The apparatus used included a 1 liter Parr autoclave/Harvard syringe pump. The batch charge was based upon the mole ratio of IPH:HCN of 2.00:1.00. This amount of IPH was needed to dissolve all the IPN formed. Use of less IPH would have resulted in crystallization during filtrations had the solution cooled to <.about.60.degree. C. The actual charge was 4.00M IPH (553 grams at 99%) and 2.00M HCN (54.1 grams). Cyanide ion was determined by amperometric titration with standard AgNO.sub.3 with the sample dissolved in 50/50 isopropanol/water solvent plus borax buffer. Acidity and pH were determined by dissolving the sample in 50/50 water/isopropanol. pH was measured using a 2% or 5% solution. Acidity or alkalinity was determined by titration with standard 0.1N NaOH or HCl to pH 7.0.
The Parr reactor was charged with IPH, the head space purged with N.sub.2, and the IPH was heated to 80.degree. C. LiCN catalyst was prepared by adding HCN to a solution of LiOH.cndot.H.sub.2 O in methanol. This catalyst was added to the IPH and HCN was added immediately thereafter at a constant rate over 60 minutes while simultaneously and rapidly raising the temperature to 110.degree. C. Samples were taken at 15 minute intervals and titrated for free HCN. The batch was held at 110.degree. C. for various periods of time and samples were again taken during this hold. The data are given in Table 1:
TABLE I ______________________________________ Catalyst is LiCN (methanol + LiOH.H20 + HCN) Expt. No. 1 2 3 4 ______________________________________ Mole Ratio 0.025 0.01 0.005 0.0025 Li:HCN ppm HCN Dur- 15 6321 15 2959 15 1136 15 1672 ing Reaction, 30 420 30 360 30 295 30 5838 min/ppm 45 1529 45 488 45 1922 45 19800 60 818 60 491 60 5308 60 32300 % Conversion 93.2% 99.0% 91.6% 64.2% HCN to IPN During Reaction % Impurities in 0.10% 2.60% 0.80% 0.00% IPN/IPH Solu- tion at End of HCN Feed ppm HCN Dur- 1 hr 947 1 hr 480 30 291 1 hr 20250 ing Hold @ 2 hr 620 2 hr 472 -- -- 110.degree. C., hr or 3 hr 199 3 hr 220 -- -- min/ppm Final Product: 51.20% 85.50% 98.70% n.d. % Conversion of HCN to IPN Final Product: 5.10% 8.40% 0.80% n.d. % Impurities in IPN/IPN Solution ______________________________________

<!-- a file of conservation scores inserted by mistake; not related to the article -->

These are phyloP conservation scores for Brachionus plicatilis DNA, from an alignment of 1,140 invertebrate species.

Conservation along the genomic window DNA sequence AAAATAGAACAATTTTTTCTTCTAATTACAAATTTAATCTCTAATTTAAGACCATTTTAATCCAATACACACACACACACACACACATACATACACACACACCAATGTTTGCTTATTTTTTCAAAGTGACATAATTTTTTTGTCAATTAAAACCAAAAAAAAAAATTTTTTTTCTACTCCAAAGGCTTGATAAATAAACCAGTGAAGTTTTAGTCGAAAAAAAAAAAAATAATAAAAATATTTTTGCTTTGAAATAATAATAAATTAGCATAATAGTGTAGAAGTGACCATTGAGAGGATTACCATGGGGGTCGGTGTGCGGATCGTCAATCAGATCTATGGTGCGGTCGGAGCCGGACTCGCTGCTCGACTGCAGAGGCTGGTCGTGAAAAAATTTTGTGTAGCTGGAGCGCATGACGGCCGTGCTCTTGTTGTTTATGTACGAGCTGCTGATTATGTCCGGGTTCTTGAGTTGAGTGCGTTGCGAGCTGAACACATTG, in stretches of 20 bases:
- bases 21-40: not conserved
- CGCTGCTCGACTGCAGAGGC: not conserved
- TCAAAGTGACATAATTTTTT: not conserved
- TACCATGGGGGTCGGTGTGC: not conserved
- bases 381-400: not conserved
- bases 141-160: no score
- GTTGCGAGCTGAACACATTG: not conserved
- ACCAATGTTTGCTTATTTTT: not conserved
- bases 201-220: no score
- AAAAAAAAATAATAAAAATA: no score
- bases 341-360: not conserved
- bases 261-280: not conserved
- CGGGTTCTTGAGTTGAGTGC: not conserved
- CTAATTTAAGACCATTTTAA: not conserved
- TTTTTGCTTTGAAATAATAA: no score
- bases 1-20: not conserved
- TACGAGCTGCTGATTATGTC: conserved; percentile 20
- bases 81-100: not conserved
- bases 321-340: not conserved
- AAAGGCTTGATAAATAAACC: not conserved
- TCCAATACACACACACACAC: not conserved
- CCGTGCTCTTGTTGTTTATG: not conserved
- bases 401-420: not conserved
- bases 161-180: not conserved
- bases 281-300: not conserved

These data show the excellent results obtained when using an amount of catalyst in the range of 0.005-0.01 M/M HCN, and the severe decomposition of product occurring by heating the crude IPN in the presence of the catalyst.EXAMPLE 2
The apparatus used included a 1 liter flask with a heating mantle and reflux condenser. Temperature was controlled by a Love Controller operating relays controlling the heat to the heating mantle and a 1/8" ss cooling coil mounted in the flask. HCN was added via the Harvard syringe pump used in Example 1. The batch charge was the same as in Example 1, except that the HCN was distilled to remove the acidity due to H.sub.2 SO.sub.4 by adding 5% water thereto and pumping this HCN/H.sub.2 O solution into a small heated tube. The HCN was flashed off and carried into and below the surface of the IPH via a continuous sweep of N.sub.2. The acidity was trapped in the water remaining in the distillation tube. This eliminated the neutralization of LiOH or LiCN to Li.sub.2 SO.sub.4 by the H.sub.2 SO.sub.4 in the HCN and thereby permitted use of the LiCN catalyst in a mole ratio of 0.005:1.00 Li:HCN.
IPH was charged and heated to .about.80.degree. C. and the catalyst was prepared and added as described in Example 1. The HCN pump was started while simultaneously increasing the set-point of the controller to 110.degree. C. The reaction temperature rose to 110.degree. C. within 10-15 minutes. After the end of the HCN feed, the IPN solution was held at 110.degree. C. for 30 minutes. The temperature was then raised to 140.degree. C. in an effort to determine whether the HCN concentration could be forced to <10 ppm by such a treatment, and the batch was held for 3 hours. At the end of the 3 hours, the IPN solution was cooled to 85.degree. C., acidified with D,L malic acid, and N.sub.2 sparged for an additional 2.5 hours. It was then cooled to 80.degree. C. and filtered. The concentration of HCN in the filtered product was 4 ppm. The yield of IPN calculated from HPLC analysis was 99+%.EXAMPLE 3
The apparatus of Example 2 was used. Isophorone having a 5% pH of 5.28 and an acidity of 0.0015 meq H.sup.+ /g was neutralized by addition of 0.80 grams LiOH.cndot.H.sub.2 O in methanol, thereby producing a 5% pH of 8.41. The HCN was not distilled, thus, to be certain that the Li catalyst was present in sufficient excess over the acidity in the HCN, a mole ratio of 0.0075M Li:1.00M HCN was used. The neutralized IPH was heated to 80.degree. C., LiCN in methanol was added, and HCN addition was immediately started. The temperature was linearly ramped to 110.degree. C. over 15 minutes and then held at 110.degree. C. The time of addition was 63 minutes. The batch was held at 110.degree. C. for an additional 30 minutes. The free HCN concentration was 85 ppm. The conversion was 98% and the impurity level was 1.08%.EXAMPLE 4
The apparatus of Example 2 was used, with the addition of a Harvard Pump Speed Modulator which was interfaced with the Harvard syringe pump.